Recording of January 2022: Sofia Gubaidulina: Orchestral Works

Sofia Gubaidulina: Dialog: Ich und Du; The Wrath of God; The Light of the End
Vadim Repin, violin; Gewandhausorchester Leipzig, Andris Nelsons, cond.
Deutsche Grammophon 4861457 (auditioned as 24/96 WAV). 2021. Everett Porter, Bernhard Güttler, prods.; Porter, Sebastian Nattkemper, Benedikt Schröder, engs.
Performance *****
Sonics *****

At 90 years of age, Sofia Gubaidulina has honed her musical language amidst conflict. Since 2003, the profoundly religious, visionary, and visceral Russian composer has written three huge, prescient works that depict in musical terms a standoff between God and humankind. All receive their world premiere "live" recordings in this sensational-sounding, system-demanding outpouring from Andris Nelsons and the venerable orchestra that Felix Mendelssohn once led, the Gewandhausorchester Leipzig.

Gubaidulina, whom Nelsons appointed Gewandhaus's composer-in-residence through 2022, has been working with the conductor since he and the Boston Symphony Orchestra premiered her Triple Concerto in 2017. Both the recording's opening work—Gubaidulina's third violin concerto, Dialogue: I and You—and its tour de force companion for huge orchestra, The Wrath of God, received inspiration from her oratorio, On Love and Hatred. According to the liner notes written by Tobias Niederschlag, the oratorio "constitutes Sofia Gubaidulina's appeal to humankind to follow God's commandments and to overcome hatred through the conciliatory power of love."

Dialogue: I and You was written for violinist Vadim Repin, who premiered the work in Novosibirsk in 2018 before presenting its German premiere with Nelsons in the Leipzig Gewandhaus in December 2019. The only thing small about the 11-part violin concerto, whose title harks back to philosopher Martin Buber's treatise Ich und Du, is the size of the violin that struggles to assert its voice.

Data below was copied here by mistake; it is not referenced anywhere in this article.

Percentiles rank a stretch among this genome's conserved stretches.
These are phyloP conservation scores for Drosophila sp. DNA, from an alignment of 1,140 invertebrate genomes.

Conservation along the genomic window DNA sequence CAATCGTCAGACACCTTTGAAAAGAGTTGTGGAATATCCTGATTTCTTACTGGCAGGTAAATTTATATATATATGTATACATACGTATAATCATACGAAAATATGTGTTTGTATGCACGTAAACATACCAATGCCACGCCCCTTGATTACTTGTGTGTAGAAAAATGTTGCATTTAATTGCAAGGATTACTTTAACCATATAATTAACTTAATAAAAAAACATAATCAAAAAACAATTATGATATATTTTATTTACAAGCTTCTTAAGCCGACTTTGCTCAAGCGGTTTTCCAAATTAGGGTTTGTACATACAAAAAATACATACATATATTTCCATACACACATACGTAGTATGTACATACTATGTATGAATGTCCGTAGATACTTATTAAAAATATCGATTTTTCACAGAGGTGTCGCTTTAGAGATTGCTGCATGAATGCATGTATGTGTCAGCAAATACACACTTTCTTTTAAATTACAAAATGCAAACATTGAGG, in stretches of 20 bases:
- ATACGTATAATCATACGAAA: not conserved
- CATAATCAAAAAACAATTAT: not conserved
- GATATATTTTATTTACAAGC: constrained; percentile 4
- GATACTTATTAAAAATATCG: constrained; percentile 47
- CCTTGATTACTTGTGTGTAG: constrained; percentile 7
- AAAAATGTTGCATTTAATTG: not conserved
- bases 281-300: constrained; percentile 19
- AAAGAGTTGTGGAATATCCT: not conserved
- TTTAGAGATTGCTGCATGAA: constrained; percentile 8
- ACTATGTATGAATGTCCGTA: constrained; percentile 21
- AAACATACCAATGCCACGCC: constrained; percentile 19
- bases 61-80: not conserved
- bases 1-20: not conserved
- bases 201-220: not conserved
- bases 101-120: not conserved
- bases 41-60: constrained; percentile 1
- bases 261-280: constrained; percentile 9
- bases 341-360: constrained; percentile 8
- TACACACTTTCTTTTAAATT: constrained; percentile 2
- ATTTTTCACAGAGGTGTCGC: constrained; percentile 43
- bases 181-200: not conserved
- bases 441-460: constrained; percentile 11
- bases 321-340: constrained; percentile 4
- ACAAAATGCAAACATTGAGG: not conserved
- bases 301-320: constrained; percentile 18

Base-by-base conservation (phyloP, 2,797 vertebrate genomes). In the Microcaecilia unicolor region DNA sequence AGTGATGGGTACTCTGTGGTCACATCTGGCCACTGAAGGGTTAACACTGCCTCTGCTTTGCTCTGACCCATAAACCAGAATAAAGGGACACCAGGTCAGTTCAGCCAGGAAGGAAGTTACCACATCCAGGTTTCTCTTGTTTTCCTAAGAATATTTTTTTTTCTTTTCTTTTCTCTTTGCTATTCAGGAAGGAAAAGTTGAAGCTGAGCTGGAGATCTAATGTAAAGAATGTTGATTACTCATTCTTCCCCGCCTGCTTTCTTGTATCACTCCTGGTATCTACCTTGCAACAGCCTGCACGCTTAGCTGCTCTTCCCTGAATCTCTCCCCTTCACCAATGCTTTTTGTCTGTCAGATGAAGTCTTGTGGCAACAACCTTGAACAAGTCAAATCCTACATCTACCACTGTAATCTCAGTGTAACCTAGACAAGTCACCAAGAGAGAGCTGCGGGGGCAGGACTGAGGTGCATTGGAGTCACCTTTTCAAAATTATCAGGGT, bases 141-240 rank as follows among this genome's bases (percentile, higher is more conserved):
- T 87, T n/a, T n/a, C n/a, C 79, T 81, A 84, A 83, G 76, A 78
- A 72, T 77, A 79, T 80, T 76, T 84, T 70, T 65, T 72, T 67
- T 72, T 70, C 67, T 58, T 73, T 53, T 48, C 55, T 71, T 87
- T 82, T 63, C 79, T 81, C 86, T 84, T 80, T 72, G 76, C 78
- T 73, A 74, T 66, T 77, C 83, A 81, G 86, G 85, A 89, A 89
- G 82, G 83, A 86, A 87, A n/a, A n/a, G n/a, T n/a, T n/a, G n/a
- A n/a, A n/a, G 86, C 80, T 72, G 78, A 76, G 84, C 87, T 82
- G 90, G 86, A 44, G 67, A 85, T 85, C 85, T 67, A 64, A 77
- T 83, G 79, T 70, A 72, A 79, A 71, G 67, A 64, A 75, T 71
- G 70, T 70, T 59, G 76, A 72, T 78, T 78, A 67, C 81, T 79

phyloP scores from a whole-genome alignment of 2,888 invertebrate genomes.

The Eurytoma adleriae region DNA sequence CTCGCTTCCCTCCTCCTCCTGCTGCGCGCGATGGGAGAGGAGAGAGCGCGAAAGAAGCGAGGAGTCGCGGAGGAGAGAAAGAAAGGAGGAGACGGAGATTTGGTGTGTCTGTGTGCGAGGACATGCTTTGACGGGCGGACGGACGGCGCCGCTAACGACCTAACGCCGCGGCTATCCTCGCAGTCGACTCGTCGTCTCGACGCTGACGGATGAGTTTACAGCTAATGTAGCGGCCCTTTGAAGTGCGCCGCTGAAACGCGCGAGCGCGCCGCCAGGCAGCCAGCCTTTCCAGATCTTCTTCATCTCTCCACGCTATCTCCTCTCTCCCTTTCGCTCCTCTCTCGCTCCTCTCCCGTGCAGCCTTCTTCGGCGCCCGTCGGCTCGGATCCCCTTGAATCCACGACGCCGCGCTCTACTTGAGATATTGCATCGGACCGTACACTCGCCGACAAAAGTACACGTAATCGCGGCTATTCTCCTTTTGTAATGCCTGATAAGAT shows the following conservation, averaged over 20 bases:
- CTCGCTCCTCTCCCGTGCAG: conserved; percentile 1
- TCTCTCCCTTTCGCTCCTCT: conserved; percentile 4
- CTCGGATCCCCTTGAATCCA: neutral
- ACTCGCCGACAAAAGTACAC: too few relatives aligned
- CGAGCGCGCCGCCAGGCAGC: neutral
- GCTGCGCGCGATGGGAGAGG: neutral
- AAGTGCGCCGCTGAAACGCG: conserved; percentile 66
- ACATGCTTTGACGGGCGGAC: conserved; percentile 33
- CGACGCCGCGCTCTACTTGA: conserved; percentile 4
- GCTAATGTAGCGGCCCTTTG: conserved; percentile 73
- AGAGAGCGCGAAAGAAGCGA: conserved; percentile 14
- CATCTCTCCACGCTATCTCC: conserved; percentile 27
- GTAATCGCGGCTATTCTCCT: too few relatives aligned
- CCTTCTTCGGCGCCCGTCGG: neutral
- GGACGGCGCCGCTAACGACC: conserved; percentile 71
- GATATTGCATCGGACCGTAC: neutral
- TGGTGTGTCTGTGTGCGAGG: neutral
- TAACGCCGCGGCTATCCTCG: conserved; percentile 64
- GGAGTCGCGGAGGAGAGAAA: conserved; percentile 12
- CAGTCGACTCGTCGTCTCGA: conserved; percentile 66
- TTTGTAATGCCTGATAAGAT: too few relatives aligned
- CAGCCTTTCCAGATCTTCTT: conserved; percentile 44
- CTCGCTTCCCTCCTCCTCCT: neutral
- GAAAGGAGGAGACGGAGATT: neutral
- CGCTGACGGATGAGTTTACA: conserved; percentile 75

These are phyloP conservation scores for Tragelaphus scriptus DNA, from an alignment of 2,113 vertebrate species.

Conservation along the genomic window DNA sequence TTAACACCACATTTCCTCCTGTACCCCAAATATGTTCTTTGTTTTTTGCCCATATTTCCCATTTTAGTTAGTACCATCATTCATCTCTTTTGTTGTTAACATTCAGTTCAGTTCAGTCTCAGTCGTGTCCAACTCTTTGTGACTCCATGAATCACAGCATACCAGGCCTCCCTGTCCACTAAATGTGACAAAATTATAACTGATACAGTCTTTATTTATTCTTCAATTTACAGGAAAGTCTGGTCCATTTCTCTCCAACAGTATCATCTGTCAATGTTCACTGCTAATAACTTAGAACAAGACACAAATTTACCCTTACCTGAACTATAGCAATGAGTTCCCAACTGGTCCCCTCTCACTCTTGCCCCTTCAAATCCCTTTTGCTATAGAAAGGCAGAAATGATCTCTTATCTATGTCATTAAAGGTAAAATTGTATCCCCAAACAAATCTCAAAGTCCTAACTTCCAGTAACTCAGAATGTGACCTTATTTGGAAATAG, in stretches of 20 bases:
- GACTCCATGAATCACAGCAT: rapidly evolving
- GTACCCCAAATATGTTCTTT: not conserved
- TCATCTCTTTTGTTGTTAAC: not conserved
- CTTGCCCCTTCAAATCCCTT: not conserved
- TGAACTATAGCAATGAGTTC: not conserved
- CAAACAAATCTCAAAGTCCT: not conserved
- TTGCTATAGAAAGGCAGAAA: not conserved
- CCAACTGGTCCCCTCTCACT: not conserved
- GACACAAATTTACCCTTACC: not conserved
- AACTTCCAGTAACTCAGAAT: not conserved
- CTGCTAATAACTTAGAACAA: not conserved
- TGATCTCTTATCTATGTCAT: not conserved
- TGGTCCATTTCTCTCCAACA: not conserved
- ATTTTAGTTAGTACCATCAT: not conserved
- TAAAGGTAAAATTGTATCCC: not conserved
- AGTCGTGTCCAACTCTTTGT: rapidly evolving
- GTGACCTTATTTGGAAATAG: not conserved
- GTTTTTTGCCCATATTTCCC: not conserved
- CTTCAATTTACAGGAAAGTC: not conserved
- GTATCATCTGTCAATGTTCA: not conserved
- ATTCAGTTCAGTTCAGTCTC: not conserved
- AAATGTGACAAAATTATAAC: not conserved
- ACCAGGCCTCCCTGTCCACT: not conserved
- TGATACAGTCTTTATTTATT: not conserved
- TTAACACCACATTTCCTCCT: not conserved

Shortly after Repin's violin sounds its first plaintive notes, thunderous percussion booms its overwhelming reply. As we catch our breath, the violin struggles to assert its voice, only to get beaten down again and again. In Part 5, it feels as though the violin's voice may be crushed entirely. Then all hell breaks loose, and humankind seems to cry out for salvation. The onslaught is intense, as soloist and sound system struggle to maintain composure. To the extent that music can prophesize the future, the outlook is not good.

Gubaidulina's The Wrath of God received its pandemic-delayed premiere in an empty Vienna Musikverein in November 2020, six months before this recording was set down. "God is wrathful," Gubaidulina said of the work before the performance. "He's angry with people and our behavior. We've brought this down on ourselves." An intensely visceral depiction of the Day of Judgment, the work begins with huge, ominous brass. Amidst cacophonous screams and thunderous percussion, Gubaidulina takes Shostakovich's depictions of horror one step into the present. The Wrath of God is breathtaking, with quieter passages that sound like the calm before the final storm. (Don't miss the huge collective in-breath of the wind players at the start of part 5.) Subsequent alarming outpourings shake speakers and listener before—in a work dedicated "To the Great Beethoven"—a final passage harks back to the late-18th/19th century master's monumental achievements.